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The Antagonist by Lynn Coady

The Antagonist (2013)

by Lynn Coady

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Showing 1-5 of 13 (next | show all)
3.5 stars only because this book lost steam in the last 80 pages and sort of petered out instead of ending with a bang consistent with the rest of the novel. The concept for this book was super original and Coady's writing ability takes you from moments of hilarity to moments of profundity oftentimes within the same paragraph. Brilliant concept, great language. Really liked it and definitely worth the read (even with the ending being a little meh). ( )
  Maureen_McCombs | Aug 19, 2016 |
Lynn Coady is the voice inside my head, but far more eloquent. She's those glimpses of truth in life's little situations that disappear just before you see them. She's a phenomenal writer and this is a stellar book. She has a marvelous gift for stringing together the bursts of insight that neatly tie up what you were previously trying to say in no less than 35 minutes of earnest conversation.

"It turned out that if you spent a lot of time inducing the emotion of drunkenness, the emotion of boredom would station itself just around the corner, just on the other side of sobriety, and wait - not to pounce, exactly, boredom wasn't an emotion that pounced - but to sort of collapse against you and hang on, like a girl at a party late at night."

So that's going to be stuck in my head pretty much forever. Gushing aside, this is a great book and you should probably just go read it. ( )
  liso | Sep 18, 2015 |
I really enjoyed this book. I loved the writing style. I think the story moved along more quickly than some of the other reviewers. I had the sense that Rank felt trapped by his size - that it was a liability because of the expectations and prejudices that come with being big. It seems he struggled against his size.

I liked the religious theme that ran through the book - the "randomness" of the gods.

Overall, I thought this was a great read. ( )
  Mimiyoyo | Feb 23, 2015 |
i found this to be an enjoyable read. intense at moments, and quite evocative. i finished reading it also night, so feel i need to think on this some more. the ending didn't come together as strongly for me as i had hoped, so i haven't finished processing how that has affected the whole read for me. i found the people and times relatable -- i was in university at the same time as is portrayed with rank. it was a small university in a tight-knit community. i knew these guys. i knew this bar - though the one i attended was run by hell's angels and called 'the g'. they (the angels) were good enough to tolerate lame-ass university kids thinking they were being tough by going to the biker bar. we were good, after all, for bringing a lot of money into the bar. though we never saw, or even truly knew, the full extent of all the other things going on in an around the g.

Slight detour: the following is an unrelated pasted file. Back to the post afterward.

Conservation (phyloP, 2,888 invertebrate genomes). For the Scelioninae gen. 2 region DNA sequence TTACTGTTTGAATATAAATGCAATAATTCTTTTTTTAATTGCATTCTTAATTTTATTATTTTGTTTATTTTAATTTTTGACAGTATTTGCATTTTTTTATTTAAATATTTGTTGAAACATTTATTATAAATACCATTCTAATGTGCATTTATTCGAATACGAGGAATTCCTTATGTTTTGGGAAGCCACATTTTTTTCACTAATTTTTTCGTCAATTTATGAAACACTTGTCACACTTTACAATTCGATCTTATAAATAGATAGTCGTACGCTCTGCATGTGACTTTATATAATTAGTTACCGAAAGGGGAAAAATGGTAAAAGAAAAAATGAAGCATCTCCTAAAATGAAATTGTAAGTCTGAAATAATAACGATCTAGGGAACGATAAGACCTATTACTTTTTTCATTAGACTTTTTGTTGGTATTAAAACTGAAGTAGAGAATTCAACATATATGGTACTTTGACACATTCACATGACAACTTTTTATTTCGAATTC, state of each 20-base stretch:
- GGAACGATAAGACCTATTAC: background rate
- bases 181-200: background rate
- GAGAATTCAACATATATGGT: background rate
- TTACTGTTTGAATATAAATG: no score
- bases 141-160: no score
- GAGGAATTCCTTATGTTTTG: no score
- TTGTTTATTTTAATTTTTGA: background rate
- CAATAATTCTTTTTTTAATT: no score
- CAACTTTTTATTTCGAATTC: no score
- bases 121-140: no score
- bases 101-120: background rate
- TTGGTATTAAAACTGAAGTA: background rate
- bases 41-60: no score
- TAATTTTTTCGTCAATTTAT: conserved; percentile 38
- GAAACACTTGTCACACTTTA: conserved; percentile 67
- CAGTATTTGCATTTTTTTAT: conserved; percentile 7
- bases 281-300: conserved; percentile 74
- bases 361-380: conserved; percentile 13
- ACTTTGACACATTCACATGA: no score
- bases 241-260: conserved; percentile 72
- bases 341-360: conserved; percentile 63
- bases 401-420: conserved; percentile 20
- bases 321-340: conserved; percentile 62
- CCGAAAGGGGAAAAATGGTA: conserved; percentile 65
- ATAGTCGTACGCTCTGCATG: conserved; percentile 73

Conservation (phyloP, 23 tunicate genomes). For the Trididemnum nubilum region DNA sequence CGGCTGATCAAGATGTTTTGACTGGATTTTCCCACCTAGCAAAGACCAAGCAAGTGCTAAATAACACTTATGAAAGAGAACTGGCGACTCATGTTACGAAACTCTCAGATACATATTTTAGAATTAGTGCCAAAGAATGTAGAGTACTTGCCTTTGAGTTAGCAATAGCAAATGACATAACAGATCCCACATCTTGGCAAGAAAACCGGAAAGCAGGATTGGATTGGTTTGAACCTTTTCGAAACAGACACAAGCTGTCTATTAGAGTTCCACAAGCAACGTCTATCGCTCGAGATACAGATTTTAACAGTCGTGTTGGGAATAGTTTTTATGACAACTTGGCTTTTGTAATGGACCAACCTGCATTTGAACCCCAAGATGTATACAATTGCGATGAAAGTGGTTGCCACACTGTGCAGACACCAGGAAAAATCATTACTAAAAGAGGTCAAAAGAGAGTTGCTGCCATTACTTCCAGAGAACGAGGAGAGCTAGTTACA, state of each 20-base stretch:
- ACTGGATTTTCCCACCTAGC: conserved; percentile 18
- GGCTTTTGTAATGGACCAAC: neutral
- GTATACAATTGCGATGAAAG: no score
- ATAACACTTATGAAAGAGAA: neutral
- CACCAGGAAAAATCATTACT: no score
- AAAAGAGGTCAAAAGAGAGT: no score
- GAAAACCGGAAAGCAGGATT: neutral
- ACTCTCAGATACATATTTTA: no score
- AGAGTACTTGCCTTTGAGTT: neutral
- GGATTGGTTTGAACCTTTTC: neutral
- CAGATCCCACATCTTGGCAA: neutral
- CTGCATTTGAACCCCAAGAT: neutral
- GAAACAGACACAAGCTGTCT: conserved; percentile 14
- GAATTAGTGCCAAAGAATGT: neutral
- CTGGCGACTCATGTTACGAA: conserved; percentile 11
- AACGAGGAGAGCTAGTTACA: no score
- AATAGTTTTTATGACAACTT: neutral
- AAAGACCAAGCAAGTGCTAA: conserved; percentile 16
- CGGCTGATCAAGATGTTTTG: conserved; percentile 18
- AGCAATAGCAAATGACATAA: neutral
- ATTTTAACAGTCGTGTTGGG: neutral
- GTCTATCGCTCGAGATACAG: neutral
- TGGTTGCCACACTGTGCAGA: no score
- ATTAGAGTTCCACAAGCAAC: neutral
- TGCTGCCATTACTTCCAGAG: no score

anyway.... rambling. i am still pondering this one so will try to remember to come back and get a bit more written up on this one. ( )
  Booktrovert | Jan 6, 2015 |
I don't think I have read any other books by Lynn Coady but if this is an example of her writing I will have to find more. She manages to convincingly write as if she was male. There have been a few books written by men about women that I thought were very well done, such as Clara Callan by Richard Wright, but none of them were written in the first person as far as I recall. This book, which is a series of emails, captures the boneheadedness of young males at university and also the mature indignation of a forty-something man.

Rank has always been big. His father, owner of an ice cream shop, encouraged Rank to use his size to intimidate customers who were causing trouble. Something bad happened although we are not sure what until later in the book. We do know that Rank confessed this to his university friend, Adam, during one drunken debauch because Rank starts writing to Adam to complain that Adam has used the confession in a novel. Over the course of the summer of 2009 Rank continues to email Adam recalling their university days and the event that he divulged. Rank is interrupted for a while because he is called home to care for his father who has fallen and broken his leg. Rank and his father are not what you could call close but the father is enormously proud of Rank. When he learns Rank is writing a book (the excuse Rank gives for spending so many hours in his room on the computer) he keeps suggesting things to be added. Rank is often exasperated by his father but his father seems oblivious. That's a family dynamic that I can relate to.